On a personal level, the idea of their being a limbo terrifies me to my core. Even contemplating such a fate makes me feel rather unsettled, and for some time now put me off picking up Limbo the game. After some pep-talks and a few swigs of whiskey I downloaded Limbo from the PlayStation Store, sat down like a big boy and played through it and as expected it unsettled me greatly, but in the most enjoyable way possible.
The first thing you notice about Limbo is the lack of color, an essential part it plays in bringing forth the severity of the situation. You’re not alive buddy, it’s a pit stop where your fate-after-fate is decided, so we can only assume color is excluded. You do ask yourself how it works, a game that features very little light, color, sound, or stimulating visuals, managing to tell a story and communicate with the gamer.
Being a 2D puzzle platformer, Limbo brings you through a host of black-and-white chapters, taking control of a harmless boy who has awoken in a dreary and dank forest. You have no idea how you got there, why you’re there, or where to go. Once you start to make your way through the unknown land you begin to realize it isn’t as friendly as it is beautiful.
The pacing of the story can be frustrating, giving you a solid emotional connection during the opening chapters of the game, but the latter part of Limbo changes the environment greatly and snips that emotional tether a tad. However, what you lose you gain, with the less emotionally attached areas bringing more difficult and intriguing puzzles. Some can be extremely testing, giving you a short period of time to complete them before death comes knocking; oh did I mention you die a lot.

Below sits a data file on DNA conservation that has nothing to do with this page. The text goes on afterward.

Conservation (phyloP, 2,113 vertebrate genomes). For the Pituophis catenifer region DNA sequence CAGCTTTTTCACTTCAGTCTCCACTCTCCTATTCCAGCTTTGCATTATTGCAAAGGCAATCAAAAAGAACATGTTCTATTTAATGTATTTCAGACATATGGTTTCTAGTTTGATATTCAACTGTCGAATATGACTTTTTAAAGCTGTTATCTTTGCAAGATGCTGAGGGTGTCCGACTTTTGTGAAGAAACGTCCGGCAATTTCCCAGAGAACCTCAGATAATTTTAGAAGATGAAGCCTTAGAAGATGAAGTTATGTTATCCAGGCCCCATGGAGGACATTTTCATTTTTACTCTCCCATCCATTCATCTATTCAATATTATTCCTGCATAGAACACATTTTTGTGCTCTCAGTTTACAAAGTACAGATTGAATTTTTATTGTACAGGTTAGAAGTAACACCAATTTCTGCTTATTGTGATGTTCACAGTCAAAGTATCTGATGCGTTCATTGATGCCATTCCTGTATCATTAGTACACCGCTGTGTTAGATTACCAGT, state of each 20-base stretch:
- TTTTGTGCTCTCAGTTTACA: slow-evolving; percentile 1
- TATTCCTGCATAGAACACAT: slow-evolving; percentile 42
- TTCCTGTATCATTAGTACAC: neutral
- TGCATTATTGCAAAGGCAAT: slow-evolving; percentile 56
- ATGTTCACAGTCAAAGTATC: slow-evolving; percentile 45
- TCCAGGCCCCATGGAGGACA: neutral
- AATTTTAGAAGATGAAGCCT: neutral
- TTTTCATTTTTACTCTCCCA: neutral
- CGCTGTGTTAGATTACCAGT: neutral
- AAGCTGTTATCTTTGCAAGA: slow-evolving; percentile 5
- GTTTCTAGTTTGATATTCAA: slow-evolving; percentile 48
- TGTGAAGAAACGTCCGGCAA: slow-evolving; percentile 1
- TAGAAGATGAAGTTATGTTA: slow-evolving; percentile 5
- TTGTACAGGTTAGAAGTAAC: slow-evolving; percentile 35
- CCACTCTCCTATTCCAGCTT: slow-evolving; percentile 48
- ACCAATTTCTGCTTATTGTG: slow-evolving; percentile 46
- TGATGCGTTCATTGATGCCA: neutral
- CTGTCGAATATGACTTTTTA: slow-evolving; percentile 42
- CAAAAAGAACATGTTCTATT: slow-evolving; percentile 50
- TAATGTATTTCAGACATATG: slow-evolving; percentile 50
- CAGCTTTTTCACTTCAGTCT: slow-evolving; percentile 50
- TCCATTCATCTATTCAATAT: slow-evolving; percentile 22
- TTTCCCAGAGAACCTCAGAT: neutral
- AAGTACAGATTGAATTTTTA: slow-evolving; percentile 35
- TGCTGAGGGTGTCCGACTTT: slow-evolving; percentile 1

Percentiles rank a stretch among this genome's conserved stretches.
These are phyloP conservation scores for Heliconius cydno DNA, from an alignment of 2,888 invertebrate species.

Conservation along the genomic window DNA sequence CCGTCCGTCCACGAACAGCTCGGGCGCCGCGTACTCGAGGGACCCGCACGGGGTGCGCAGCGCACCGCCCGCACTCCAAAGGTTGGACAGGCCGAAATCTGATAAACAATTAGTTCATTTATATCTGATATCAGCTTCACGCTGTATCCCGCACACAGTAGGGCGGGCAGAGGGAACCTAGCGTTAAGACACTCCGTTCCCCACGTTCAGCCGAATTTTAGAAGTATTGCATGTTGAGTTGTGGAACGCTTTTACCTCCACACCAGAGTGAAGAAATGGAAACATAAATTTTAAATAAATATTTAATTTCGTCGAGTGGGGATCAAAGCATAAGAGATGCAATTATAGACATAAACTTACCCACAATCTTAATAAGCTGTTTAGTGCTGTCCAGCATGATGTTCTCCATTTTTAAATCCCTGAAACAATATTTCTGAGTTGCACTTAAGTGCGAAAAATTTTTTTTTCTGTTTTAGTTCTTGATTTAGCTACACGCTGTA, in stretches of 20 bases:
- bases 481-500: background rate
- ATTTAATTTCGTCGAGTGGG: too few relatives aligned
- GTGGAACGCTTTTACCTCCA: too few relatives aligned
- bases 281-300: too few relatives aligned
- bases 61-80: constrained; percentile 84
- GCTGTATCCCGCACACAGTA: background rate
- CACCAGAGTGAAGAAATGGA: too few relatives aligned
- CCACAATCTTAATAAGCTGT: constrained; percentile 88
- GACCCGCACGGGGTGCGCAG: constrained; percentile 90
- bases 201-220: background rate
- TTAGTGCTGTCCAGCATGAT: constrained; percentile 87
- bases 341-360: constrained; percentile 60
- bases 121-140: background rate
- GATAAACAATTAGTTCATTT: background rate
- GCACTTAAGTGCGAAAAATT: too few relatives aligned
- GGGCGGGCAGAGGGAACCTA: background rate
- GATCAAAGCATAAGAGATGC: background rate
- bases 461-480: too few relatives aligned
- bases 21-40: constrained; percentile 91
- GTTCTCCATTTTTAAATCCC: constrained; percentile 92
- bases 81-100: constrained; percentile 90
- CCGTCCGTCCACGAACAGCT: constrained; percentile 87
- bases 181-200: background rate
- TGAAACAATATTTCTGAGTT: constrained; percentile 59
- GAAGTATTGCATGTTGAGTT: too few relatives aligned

Developer Playdead didn’t hold back, there’s plenty of gruesome ways to perish in Limbo, be it by well-hidden bear traps, rising waters, that damn spider, even giant hotel signs. Thankfully checkpoints are well placed, and you won’t find yourself too far from your previous location of failure. If you do manage to hold out and finish the game then you’re in for a treat, the ending is the best part and justifies the all the countless deaths you suffered along the way, so let that be motivation.
Away from gameplay Limbo does avail of a leaderboard, but with the only statistic on show for percentage of game completion, hardly anything to boast to your buddies about. However, it doesn’t make or worsen the experience in any way, becoming more of a pointless add-on we quickly forgot.
While only five or six hours long, Limbo is a truly addictive experience that makes you feel very unsettled about the idea of death. Clever game design and intelligent puzzles mix well with the somber tone PlayDead worked hard to express, creating a journey that might end fast, but stays with you for a very long time after.
Review Score 5/5
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